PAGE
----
On the mind of the Rev. Adrian Dannhauser…
This past Wednesday night was one of the best of my life. Thanks to all who came, or tuned in, to my book launch party for Ask Me for a Blessing (You Know You Need One). If you missed it, you can watch the program portion of the evening by clicking here.
I was honored to have Mayor Eric Adams and Presiding Bishop Michael Curry offer remarks. Seeing so many familiar faces in the book signing line (some of whom I hadn’t seen in years) was a total joy. And I would be remiss if I didn’t give a special shout out to Florin Georgescu, Susan Ridgeway and Thomas Reefer! It takes a village, and I’m forever grateful for their truly Herculean help.
Amidst so many meaningful memories, the real moment of grace for me was listening to the Presiding Bishop talk about the third verse of “Joy to the World”:
No more let sins and sorrows grow,
nor thorns infest the ground;
he comes to make his blessings flow
far as the curse is found.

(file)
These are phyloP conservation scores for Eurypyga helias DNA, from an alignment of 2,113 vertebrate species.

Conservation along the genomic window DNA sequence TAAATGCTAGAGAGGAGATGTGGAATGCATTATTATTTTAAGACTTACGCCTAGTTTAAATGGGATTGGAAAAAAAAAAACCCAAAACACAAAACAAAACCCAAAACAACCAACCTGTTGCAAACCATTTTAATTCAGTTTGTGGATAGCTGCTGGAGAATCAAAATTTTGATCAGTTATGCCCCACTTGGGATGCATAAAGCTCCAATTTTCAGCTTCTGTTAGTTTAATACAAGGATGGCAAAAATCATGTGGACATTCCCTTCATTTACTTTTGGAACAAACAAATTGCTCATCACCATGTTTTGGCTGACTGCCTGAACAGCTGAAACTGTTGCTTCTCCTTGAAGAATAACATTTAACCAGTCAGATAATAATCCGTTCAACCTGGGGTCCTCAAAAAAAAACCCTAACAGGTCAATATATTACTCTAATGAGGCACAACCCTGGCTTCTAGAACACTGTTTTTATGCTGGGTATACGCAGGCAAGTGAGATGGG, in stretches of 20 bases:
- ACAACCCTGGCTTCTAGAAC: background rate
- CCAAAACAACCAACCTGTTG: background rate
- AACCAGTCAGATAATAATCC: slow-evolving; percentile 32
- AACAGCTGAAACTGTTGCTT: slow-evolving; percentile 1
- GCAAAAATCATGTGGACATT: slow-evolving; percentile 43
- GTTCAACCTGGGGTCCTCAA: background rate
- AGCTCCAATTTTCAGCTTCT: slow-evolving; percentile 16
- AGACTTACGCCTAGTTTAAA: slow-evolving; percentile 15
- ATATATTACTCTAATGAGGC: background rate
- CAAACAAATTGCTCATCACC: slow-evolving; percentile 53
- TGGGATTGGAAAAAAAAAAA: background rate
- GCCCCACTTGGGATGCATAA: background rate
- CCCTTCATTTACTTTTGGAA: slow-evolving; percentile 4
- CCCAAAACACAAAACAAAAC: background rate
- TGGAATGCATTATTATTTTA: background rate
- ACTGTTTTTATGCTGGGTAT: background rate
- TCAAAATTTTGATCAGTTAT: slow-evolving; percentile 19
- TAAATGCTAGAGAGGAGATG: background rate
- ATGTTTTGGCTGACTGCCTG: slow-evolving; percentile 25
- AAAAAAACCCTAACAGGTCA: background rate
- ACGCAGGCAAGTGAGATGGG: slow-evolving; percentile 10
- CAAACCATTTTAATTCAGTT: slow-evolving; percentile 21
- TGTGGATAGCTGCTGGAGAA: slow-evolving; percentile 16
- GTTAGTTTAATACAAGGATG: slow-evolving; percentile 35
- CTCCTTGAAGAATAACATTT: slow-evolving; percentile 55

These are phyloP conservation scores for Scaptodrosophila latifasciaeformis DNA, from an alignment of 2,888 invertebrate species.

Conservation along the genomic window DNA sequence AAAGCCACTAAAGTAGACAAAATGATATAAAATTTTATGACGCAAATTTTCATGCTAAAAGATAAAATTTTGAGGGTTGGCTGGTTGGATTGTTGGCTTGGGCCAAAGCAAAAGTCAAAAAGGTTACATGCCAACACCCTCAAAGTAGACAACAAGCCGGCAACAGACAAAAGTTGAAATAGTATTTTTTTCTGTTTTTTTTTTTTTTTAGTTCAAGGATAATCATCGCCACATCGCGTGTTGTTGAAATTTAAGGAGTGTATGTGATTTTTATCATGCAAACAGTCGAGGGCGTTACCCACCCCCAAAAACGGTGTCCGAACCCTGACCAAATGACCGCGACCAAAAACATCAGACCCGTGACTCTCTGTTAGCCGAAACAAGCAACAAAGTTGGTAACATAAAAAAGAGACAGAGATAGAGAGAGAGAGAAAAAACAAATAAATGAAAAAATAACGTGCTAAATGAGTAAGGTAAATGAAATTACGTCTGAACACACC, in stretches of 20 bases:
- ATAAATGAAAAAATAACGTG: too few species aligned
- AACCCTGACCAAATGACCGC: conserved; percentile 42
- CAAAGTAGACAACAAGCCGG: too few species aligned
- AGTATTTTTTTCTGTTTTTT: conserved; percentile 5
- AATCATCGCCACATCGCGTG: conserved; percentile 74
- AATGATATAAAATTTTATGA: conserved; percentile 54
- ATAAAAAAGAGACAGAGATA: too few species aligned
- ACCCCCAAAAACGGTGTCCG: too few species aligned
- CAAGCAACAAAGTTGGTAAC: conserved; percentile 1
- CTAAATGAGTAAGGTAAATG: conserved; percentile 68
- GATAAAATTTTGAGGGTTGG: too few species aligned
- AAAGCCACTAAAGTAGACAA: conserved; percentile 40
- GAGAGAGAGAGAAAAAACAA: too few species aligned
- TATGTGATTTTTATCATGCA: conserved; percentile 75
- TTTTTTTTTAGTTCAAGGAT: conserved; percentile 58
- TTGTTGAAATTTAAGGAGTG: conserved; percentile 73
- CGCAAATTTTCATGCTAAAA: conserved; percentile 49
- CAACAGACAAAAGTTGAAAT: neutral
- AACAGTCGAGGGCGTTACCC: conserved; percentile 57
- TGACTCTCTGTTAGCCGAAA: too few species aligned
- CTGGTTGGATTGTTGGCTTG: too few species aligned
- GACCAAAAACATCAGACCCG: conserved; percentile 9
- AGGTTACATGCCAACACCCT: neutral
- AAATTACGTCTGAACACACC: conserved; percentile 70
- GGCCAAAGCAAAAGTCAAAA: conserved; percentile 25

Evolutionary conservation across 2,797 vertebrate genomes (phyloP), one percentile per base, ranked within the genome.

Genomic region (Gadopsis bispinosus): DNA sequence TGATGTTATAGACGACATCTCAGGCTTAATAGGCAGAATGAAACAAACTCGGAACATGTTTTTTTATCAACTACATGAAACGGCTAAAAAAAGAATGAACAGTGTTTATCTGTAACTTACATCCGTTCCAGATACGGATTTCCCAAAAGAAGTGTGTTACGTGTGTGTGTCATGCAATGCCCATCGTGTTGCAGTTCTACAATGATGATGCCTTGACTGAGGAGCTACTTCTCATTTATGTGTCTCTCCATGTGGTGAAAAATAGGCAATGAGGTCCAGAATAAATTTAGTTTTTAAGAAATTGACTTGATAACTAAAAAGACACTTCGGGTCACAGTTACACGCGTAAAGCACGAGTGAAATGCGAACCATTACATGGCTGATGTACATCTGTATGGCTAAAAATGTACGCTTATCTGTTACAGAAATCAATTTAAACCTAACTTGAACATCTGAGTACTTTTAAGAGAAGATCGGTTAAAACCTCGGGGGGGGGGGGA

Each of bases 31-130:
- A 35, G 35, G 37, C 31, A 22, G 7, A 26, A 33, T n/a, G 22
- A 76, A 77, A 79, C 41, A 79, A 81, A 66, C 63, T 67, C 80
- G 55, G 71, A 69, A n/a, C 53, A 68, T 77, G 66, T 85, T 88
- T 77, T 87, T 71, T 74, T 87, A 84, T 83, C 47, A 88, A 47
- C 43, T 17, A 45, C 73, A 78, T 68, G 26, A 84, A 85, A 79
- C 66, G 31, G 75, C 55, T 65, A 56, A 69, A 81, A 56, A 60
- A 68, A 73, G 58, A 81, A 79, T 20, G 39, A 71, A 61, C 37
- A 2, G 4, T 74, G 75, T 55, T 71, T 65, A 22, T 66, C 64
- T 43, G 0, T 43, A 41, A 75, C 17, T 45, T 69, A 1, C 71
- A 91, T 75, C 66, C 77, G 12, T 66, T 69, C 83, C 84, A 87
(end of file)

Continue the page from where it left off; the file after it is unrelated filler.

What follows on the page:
I’ll let you listen to the Presiding Bishop’s words, but here is my takeaway. While we rejoice in the redemption of the world by our Lord Jesus Christ, we know that the “curse” — the problem of sin — will always infect this world and even our own hearts. But no matter how much that curse manifests, and no matter how rampant it runs, we, as the Body of Christ and with God’s help, can always chase it down. Imperfect as we are, we can always meet the curse with blessing that flows through us as vessels of God’s grace, mercy and love.
There is so much hope for me in this image of blessing catching up to, and eventually overtaking, curse. This is God’s promise. This is God’s assurance that light will always outshine the darkness and, one day, will overcome it completely.
What a privilege that we can be the light because Christ’s light lives in us. We can be the blessing in our own day through the power of the Holy Spirit.
So, to quote our Presiding Bishop’s favorite blessing: “God love you. God bless you. And may God hold us all in those almighty hands of love. Amen.”